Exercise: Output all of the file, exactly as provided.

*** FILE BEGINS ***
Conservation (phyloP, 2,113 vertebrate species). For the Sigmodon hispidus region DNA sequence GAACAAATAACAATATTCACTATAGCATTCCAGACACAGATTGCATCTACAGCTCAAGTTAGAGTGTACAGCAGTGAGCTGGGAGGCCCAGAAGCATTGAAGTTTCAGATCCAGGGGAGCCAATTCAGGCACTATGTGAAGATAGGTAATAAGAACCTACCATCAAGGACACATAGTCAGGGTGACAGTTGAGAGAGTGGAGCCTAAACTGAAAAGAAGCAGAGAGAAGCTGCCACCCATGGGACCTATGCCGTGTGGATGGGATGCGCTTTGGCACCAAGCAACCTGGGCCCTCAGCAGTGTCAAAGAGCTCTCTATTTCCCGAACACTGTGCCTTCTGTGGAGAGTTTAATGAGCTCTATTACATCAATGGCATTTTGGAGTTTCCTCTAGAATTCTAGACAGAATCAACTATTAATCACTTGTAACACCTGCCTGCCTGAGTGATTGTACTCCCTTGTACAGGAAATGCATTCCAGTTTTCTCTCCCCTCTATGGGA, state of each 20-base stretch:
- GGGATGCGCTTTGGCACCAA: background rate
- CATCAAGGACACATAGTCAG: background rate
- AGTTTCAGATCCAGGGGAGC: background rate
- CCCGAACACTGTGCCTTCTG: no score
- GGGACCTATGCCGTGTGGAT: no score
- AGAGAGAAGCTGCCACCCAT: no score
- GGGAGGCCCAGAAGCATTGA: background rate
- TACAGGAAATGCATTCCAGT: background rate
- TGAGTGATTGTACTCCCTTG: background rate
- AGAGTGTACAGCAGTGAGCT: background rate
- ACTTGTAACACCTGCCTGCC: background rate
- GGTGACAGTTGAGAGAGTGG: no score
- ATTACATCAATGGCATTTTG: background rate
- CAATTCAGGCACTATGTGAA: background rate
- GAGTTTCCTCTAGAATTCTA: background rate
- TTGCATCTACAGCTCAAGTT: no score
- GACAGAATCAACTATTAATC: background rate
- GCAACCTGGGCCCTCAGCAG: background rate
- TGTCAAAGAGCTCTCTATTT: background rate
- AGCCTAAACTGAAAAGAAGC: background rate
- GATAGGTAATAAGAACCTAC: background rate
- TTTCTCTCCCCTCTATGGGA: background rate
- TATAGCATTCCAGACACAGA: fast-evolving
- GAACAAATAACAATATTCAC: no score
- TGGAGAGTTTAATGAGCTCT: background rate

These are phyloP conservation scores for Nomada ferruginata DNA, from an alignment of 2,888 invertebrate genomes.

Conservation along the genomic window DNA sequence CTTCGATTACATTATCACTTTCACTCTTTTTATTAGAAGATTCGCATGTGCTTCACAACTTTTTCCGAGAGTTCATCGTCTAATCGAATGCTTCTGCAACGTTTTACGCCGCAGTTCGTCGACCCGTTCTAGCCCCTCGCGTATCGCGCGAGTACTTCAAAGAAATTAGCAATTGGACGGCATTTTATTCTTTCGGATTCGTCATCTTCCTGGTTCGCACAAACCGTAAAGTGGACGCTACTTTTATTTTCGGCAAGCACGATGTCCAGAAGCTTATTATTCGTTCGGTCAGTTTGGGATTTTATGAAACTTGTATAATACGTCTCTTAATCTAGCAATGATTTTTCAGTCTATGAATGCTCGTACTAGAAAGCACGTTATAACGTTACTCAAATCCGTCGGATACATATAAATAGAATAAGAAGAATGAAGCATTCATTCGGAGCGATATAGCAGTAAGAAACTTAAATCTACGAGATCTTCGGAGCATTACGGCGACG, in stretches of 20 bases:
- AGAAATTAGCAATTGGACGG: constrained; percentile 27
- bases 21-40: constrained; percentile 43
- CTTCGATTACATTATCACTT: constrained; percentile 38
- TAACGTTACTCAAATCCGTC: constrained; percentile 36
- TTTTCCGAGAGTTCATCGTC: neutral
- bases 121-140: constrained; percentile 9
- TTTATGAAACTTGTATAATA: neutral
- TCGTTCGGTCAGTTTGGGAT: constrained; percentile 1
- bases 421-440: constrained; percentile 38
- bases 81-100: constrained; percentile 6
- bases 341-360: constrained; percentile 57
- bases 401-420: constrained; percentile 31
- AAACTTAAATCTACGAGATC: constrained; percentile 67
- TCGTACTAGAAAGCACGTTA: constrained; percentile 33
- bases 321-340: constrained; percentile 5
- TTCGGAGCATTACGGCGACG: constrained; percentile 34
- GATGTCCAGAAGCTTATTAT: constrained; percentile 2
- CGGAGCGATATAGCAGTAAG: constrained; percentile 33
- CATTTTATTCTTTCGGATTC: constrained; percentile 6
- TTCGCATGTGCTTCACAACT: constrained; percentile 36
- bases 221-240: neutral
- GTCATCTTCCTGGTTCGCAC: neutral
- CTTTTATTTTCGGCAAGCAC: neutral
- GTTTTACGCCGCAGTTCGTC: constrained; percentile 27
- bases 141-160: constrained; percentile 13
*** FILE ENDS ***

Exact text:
Conservation (phyloP, 2,113 vertebrate species). For the Sigmodon hispidus region DNA sequence GAACAAATAACAATATTCACTATAGCATTCCAGACACAGATTGCATCTACAGCTCAAGTTAGAGTGTACAGCAGTGAGCTGGGAGGCCCAGAAGCATTGAAGTTTCAGATCCAGGGGAGCCAATTCAGGCACTATGTGAAGATAGGTAATAAGAACCTACCATCAAGGACACATAGTCAGGGTGACAGTTGAGAGAGTGGAGCCTAAACTGAAAAGAAGCAGAGAGAAGCTGCCACCCATGGGACCTATGCCGTGTGGATGGGATGCGCTTTGGCACCAAGCAACCTGGGCCCTCAGCAGTGTCAAAGAGCTCTCTATTTCCCGAACACTGTGCCTTCTGTGGAGAGTTTAATGAGCTCTATTACATCAATGGCATTTTGGAGTTTCCTCTAGAATTCTAGACAGAATCAACTATTAATCACTTGTAACACCTGCCTGCCTGAGTGATTGTACTCCCTTGTACAGGAAATGCATTCCAGTTTTCTCTCCCCTCTATGGGA, state of each 20-base stretch:
- GGGATGCGCTTTGGCACCAA: background rate
- CATCAAGGACACATAGTCAG: background rate
- AGTTTCAGATCCAGGGGAGC: background rate
- CCCGAACACTGTGCCTTCTG: no score
- GGGACCTATGCCGTGTGGAT: no score
- AGAGAGAAGCTGCCACCCAT: no score
- GGGAGGCCCAGAAGCATTGA: background rate
- TACAGGAAATGCATTCCAGT: background rate
- TGAGTGATTGTACTCCCTTG: background rate
- AGAGTGTACAGCAGTGAGCT: background rate
- ACTTGTAACACCTGCCTGCC: background rate
- GGTGACAGTTGAGAGAGTGG: no score
- ATTACATCAATGGCATTTTG: background rate
- CAATTCAGGCACTATGTGAA: background rate
- GAGTTTCCTCTAGAATTCTA: background rate
- TTGCATCTACAGCTCAAGTT: no score
- GACAGAATCAACTATTAATC: background rate
- GCAACCTGGGCCCTCAGCAG: background rate
- TGTCAAAGAGCTCTCTATTT: background rate
- AGCCTAAACTGAAAAGAAGC: background rate
- GATAGGTAATAAGAACCTAC: background rate
- TTTCTCTCCCCTCTATGGGA: background rate
- TATAGCATTCCAGACACAGA: fast-evolving
- GAACAAATAACAATATTCAC: no score
- TGGAGAGTTTAATGAGCTCT: background rate

These are phyloP conservation scores for Nomada ferruginata DNA, from an alignment of 2,888 invertebrate genomes.

Conservation along the genomic window DNA sequence CTTCGATTACATTATCACTTTCACTCTTTTTATTAGAAGATTCGCATGTGCTTCACAACTTTTTCCGAGAGTTCATCGTCTAATCGAATGCTTCTGCAACGTTTTACGCCGCAGTTCGTCGACCCGTTCTAGCCCCTCGCGTATCGCGCGAGTACTTCAAAGAAATTAGCAATTGGACGGCATTTTATTCTTTCGGATTCGTCATCTTCCTGGTTCGCACAAACCGTAAAGTGGACGCTACTTTTATTTTCGGCAAGCACGATGTCCAGAAGCTTATTATTCGTTCGGTCAGTTTGGGATTTTATGAAACTTGTATAATACGTCTCTTAATCTAGCAATGATTTTTCAGTCTATGAATGCTCGTACTAGAAAGCACGTTATAACGTTACTCAAATCCGTCGGATACATATAAATAGAATAAGAAGAATGAAGCATTCATTCGGAGCGATATAGCAGTAAGAAACTTAAATCTACGAGATCTTCGGAGCATTACGGCGACG, in stretches of 20 bases:
- AGAAATTAGCAATTGGACGG: constrained; percentile 27
- bases 21-40: constrained; percentile 43
- CTTCGATTACATTATCACTT: constrained; percentile 38
- TAACGTTACTCAAATCCGTC: constrained; percentile 36
- TTTTCCGAGAGTTCATCGTC: neutral
- bases 121-140: constrained; percentile 9
- TTTATGAAACTTGTATAATA: neutral
- TCGTTCGGTCAGTTTGGGAT: constrained; percentile 1
- bases 421-440: constrained; percentile 38
- bases 81-100: constrained; percentile 6
- bases 341-360: constrained; percentile 57
- bases 401-420: constrained; percentile 31
- AAACTTAAATCTACGAGATC: constrained; percentile 67
- TCGTACTAGAAAGCACGTTA: constrained; percentile 33
- bases 321-340: constrained; percentile 5
- TTCGGAGCATTACGGCGACG: constrained; percentile 34
- GATGTCCAGAAGCTTATTAT: constrained; percentile 2
- CGGAGCGATATAGCAGTAAG: constrained; percentile 33
- CATTTTATTCTTTCGGATTC: constrained; percentile 6
- TTCGCATGTGCTTCACAACT: constrained; percentile 36
- bases 221-240: neutral
- GTCATCTTCCTGGTTCGCAC: neutral
- CTTTTATTTTCGGCAAGCAC: neutral
- GTTTTACGCCGCAGTTCGTC: constrained; percentile 27
- bases 141-160: constrained; percentile 13